Hackernoon logoHow To Install Kubernetes on CentOS7 by@jhooq

How To Install Kubernetes on CentOS7

This tutorial is for the ones who want to try out the Kubernetes installation on CentOS. It has been simplified the installation into 15 steps. The instructions are below: How To Instabut the instructions and instructions for installing VMs on CentOS 7.7 or latest – For installation instruction click here: Vagrant 2.2.7. VMs are two VMs – master, worker and virtual box – VMs with 2 CPU, 1 GB Memory (Assinged IP – 100.0.1) Master Node – 2 cpus, 2 GB Memory. Worker Node – 1 cpu, 1GB Memory. Master node – 1 CPU. Worker node.
Rahul Wagh Hacker Noon profile picture

@jhooqRahul Wagh


This tutorial is for the ones who want to try out the Kubernetes installation on CentOS.

In this article, I have simplified the installation into 15 steps for installing Kubernetes on CentOS “bento/centos-7”

Before you begin with installation here are prerequisites for installing Kubernetes on CentOS.


  • Reading time is about 20 minutes
  • Vagrant 2.2.7 or latest – For installation instruction click here
  • VM VirtualBox – For installation instruction click here

Step 1: Start your vagrant box

Use the following Vagrantfile to spin up your vagrant box.

We are going with two VMs here –

  1. Master Node – 2 cpus, 2 GB Memory (Assinged IP – )
  2. Worker Node – 1 cpu, 1 GB Memory (Assinged IP – )
  3. Vagrant.configure("2") do |config|
      config.vm.define "master" do |master|
        master.vm.box_download_insecure = true    
        master.vm.box = "bento/centos-7"
        master.vm.network "private_network", ip: ""
        master.vm.hostname = "master"
        master.vm.provider "virtualbox" do |v|
          v.name = "master"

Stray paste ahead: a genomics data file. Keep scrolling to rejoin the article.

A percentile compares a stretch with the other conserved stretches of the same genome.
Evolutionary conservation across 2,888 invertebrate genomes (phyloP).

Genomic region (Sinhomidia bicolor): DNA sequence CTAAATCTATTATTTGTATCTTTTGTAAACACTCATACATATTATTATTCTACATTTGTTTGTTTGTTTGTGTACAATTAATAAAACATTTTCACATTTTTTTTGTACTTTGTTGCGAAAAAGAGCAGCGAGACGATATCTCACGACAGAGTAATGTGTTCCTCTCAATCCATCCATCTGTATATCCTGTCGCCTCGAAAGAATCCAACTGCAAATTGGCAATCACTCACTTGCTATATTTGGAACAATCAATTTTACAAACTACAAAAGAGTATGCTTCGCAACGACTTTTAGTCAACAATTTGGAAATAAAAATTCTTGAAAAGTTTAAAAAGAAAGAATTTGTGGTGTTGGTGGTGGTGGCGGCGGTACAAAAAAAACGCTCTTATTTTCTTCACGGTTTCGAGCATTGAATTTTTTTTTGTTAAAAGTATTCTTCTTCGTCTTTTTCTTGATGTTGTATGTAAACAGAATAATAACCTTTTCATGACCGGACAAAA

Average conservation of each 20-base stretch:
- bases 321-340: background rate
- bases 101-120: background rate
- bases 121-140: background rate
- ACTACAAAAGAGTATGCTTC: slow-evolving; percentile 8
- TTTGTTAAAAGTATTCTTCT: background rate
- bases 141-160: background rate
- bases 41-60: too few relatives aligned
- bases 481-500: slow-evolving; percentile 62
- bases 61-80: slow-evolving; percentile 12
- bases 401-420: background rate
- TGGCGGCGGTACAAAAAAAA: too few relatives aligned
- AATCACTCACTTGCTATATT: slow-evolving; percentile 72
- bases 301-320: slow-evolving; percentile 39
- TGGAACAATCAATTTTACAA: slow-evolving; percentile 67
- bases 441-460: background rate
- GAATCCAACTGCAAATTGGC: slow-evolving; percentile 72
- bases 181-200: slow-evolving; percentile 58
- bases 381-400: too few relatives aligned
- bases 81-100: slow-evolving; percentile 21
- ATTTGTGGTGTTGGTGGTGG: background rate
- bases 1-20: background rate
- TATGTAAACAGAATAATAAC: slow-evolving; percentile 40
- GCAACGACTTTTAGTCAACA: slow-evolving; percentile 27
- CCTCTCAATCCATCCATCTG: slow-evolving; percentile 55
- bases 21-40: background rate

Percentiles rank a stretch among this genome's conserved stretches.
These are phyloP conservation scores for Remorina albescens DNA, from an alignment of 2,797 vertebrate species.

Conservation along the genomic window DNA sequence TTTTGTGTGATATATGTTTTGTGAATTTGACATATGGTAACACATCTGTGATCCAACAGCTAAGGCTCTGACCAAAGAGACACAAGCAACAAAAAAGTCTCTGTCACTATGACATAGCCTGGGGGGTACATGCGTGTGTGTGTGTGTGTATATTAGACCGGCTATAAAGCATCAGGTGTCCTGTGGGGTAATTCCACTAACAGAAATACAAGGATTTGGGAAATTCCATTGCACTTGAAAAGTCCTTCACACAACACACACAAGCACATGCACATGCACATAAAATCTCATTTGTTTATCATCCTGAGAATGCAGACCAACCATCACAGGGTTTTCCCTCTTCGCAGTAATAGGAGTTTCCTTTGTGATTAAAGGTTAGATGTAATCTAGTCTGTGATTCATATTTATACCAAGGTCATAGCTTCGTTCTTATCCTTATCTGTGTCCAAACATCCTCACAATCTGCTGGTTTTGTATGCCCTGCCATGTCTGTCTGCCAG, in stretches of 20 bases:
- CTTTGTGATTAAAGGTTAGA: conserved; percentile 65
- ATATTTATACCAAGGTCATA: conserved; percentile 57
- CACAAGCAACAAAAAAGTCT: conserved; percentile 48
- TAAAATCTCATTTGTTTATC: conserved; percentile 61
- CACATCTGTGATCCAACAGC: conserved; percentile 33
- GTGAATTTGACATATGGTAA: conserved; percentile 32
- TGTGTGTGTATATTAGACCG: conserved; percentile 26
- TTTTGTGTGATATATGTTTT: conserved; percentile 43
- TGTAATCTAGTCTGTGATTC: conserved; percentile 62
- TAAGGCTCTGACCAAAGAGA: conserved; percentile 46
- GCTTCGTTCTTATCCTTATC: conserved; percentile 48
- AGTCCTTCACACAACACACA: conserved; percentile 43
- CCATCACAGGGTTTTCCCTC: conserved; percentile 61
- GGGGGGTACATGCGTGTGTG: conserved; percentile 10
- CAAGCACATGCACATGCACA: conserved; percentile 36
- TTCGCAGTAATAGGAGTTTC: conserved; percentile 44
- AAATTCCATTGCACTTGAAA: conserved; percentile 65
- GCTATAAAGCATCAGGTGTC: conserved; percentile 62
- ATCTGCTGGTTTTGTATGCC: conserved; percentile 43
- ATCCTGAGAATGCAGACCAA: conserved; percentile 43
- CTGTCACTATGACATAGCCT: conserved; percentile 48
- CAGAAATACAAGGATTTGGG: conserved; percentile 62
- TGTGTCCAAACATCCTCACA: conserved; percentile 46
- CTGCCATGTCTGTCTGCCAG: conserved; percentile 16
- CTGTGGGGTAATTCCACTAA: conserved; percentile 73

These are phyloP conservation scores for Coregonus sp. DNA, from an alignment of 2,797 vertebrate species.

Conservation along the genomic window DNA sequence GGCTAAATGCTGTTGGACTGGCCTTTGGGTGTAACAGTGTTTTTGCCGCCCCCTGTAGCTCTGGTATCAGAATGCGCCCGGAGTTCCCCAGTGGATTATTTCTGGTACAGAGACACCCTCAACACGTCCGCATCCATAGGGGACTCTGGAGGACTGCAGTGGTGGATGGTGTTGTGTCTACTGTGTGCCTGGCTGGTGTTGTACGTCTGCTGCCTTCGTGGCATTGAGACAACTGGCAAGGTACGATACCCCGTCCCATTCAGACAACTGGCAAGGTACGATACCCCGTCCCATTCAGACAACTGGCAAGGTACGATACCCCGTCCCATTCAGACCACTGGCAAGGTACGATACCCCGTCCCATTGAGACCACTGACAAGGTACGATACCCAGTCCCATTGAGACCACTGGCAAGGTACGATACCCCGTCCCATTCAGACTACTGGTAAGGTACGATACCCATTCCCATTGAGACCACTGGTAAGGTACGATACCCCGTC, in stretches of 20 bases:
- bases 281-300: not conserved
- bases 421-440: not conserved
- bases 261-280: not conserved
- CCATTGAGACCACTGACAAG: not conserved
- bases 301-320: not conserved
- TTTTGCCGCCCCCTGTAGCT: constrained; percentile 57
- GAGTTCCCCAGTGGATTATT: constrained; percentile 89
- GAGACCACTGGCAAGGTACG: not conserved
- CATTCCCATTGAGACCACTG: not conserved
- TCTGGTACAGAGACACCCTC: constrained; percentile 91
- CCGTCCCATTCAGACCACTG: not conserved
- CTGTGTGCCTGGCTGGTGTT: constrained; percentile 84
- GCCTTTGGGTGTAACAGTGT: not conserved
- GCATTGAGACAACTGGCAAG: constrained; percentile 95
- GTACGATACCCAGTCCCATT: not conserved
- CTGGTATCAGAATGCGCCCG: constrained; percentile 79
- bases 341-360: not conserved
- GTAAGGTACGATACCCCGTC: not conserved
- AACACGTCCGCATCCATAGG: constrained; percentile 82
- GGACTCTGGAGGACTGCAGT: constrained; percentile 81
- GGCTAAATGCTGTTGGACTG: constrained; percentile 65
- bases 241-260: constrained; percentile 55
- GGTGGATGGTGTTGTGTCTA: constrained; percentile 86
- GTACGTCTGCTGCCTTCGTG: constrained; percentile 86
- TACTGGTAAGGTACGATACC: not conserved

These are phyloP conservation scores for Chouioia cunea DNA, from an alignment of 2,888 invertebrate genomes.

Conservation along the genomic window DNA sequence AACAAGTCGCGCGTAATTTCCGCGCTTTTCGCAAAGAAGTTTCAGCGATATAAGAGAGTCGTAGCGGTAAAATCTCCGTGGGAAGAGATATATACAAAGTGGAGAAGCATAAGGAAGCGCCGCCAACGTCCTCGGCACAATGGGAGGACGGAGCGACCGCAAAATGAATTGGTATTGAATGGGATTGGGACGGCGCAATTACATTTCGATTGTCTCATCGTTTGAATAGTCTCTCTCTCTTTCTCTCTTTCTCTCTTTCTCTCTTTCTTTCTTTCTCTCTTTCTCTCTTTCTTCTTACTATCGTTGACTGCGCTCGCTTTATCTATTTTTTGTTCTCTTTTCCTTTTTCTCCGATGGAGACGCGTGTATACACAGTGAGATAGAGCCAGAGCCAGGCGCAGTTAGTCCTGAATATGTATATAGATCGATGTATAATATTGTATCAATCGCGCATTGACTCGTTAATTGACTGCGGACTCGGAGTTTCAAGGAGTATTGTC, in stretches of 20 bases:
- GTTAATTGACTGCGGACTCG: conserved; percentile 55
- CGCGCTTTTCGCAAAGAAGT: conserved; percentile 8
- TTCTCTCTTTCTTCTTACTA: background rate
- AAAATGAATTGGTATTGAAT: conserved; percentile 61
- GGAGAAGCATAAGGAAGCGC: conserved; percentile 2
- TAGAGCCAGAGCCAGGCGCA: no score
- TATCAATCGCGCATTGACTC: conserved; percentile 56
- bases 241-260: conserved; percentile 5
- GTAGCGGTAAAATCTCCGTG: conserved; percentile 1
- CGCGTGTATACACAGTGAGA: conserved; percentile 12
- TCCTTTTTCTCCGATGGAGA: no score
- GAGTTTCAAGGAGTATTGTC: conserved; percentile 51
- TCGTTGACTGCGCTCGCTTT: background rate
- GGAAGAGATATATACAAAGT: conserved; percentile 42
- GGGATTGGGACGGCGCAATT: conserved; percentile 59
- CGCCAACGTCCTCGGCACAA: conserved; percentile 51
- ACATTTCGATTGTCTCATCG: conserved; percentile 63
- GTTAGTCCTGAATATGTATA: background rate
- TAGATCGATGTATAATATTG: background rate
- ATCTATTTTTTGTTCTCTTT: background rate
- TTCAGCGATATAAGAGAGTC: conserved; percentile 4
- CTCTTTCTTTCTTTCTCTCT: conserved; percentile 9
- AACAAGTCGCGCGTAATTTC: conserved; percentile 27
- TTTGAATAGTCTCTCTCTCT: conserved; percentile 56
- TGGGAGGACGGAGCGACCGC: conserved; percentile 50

v.memory = 2048
          v.cpus = 2
      config.vm.define "worker" do |worker|
        worker.vm.box_download_insecure = true 
        worker.vm.box = "bento/centos-7"
        worker.vm.network "private_network", ip: ""
        worker.vm.hostname = "worker"
        worker.vm.provider "virtualbox" do |v|
          v.name = "worker"
          v.memory = 1024
          v.cpus = 1

Step 2: Update /etc/hosts on both nodes(master, worker)

master node – SSH into the master node

$ vagrant ssh master
[email protected]:~$ sudo vi /etc/hosts master.jhooq.com master worker.jhooq.com worker

worker node- SSH into the worker node

$ vagrant ssh worker
[email protected]:~$ sudo vi /etc/hosts master.jhooq.com master worker.jhooq.com worker

Test the worker node by sending ping from master

[[email protected] ~]$ ping worker
PING worker.jhooq.com ( 56(84) bytes of data.
64 bytes from worker.jhooq.com ( icmp_seq=1 ttl=64 time=0.462 ms
64 bytes from worker.jhooq.com ( icmp_seq=2 ttl=64 time=0.686 ms
Test the master node by sending ping from worker
[[email protected] ~]$ ping master
PING master.jhooq.com ( 56(84) bytes of data.
64 bytes from master.jhooq.com ( icmp_seq=1 ttl=64 time=0.238 ms
64 bytes from master.jhooq.com ( icmp_seq=2 ttl=64 time=0.510 ms

Step 3: Install Docker on both nodes (master, worker)

You need to install Docker on both the node

So run the following docker installation command on both the nodes

[[email protected] ~]$ sudo yum install docker -y

Enable docker: on both master and worker node

[[email protected] ~]$ sudo systemctl enable docker
Created symlink from /etc/systemd/system/multi-user.target.wants/docker.service to /usr/lib/systemd/system/docker.service.

Start docker: on both master and worker node

[[email protected] ~]$ sudo systemctl start  docker